One of the problems commonly associated with fatigue life prediction of various spot welded geometries has been the need to test each geometry. Various high strength low alloy and low carbon spot welded specimen geometries have been tested. Even for the same nugget diameter, specimen width and sheet thickness, the fatigue resistance in terms of the either the maximum or range of remote load differed from one specimen type to another. This could be attributed to the fact that the weld nugget region is associated with multiaxial stress fields, which are neglected in the remote load analyses.
An initial attempt to incorporate multiaxiality involved converting remote loads into nominal stresses in the vicinity of the spot weld using geometrical factors such as nugget eccentricity. Findley's parameter, a shear based multiaxial critical plane approach, was employed to evaluate the fatigue performance of the various geometries. A marked improvement in the life predictions resulted, indicating the importance of considering the multiaxiality when evaluating spot welds. A range of plate thickness and width, nugget size, and load ratios for single spot welded specimens were accounted for with the Findley parameter.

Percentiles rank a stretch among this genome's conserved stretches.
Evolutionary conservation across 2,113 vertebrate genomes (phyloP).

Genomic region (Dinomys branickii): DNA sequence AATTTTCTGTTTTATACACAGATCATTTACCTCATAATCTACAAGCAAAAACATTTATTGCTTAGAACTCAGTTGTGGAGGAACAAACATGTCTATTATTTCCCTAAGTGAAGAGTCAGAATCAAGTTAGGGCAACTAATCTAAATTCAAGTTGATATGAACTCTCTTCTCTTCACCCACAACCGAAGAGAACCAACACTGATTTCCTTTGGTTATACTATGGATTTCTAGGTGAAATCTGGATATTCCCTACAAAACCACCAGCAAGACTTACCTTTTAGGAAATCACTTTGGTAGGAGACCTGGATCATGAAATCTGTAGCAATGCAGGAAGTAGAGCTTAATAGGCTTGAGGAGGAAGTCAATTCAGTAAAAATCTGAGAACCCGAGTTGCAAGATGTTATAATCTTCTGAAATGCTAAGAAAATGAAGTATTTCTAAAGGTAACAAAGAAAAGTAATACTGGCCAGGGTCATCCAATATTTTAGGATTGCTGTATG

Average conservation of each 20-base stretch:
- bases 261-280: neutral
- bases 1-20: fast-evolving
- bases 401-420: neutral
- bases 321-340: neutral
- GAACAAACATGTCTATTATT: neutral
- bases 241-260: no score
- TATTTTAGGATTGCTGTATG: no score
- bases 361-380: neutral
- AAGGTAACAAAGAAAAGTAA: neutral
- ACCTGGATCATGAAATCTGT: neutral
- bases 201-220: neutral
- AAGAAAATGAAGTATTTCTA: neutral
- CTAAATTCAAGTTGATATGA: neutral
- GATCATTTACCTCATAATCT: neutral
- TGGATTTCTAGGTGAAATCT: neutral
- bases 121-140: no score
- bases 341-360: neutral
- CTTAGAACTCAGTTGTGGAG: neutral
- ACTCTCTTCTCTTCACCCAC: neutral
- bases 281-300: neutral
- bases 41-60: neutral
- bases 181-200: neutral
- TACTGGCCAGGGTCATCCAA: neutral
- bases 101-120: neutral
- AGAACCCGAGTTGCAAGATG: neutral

Subsequently a local stress index parameter, Ki, was developed as a refinement to the multiaxial nominal stress approach. In many ways the Ki parameter is conceptually analogous to Findley's parameter. However, the Ki parameter is based on crack tip fields rather than “nominal” stresses. The Ki parameter prvides an excellent representation of the fatigue data for different spot welded geometries, for which a single best fit equation has been obtained. Findley's parameter or Ki can be easily calculated once the load transferred by a weld nugget, which is available from most numerical analyses of spot welded structures, is determined.
However, the Ki analysis is less sensitive to some geometric factors. Implementation of the Ki parameter allows the designer to estimate the effects of different design variables on the fatigue performance of the spot welded structures without having to resort to further testing.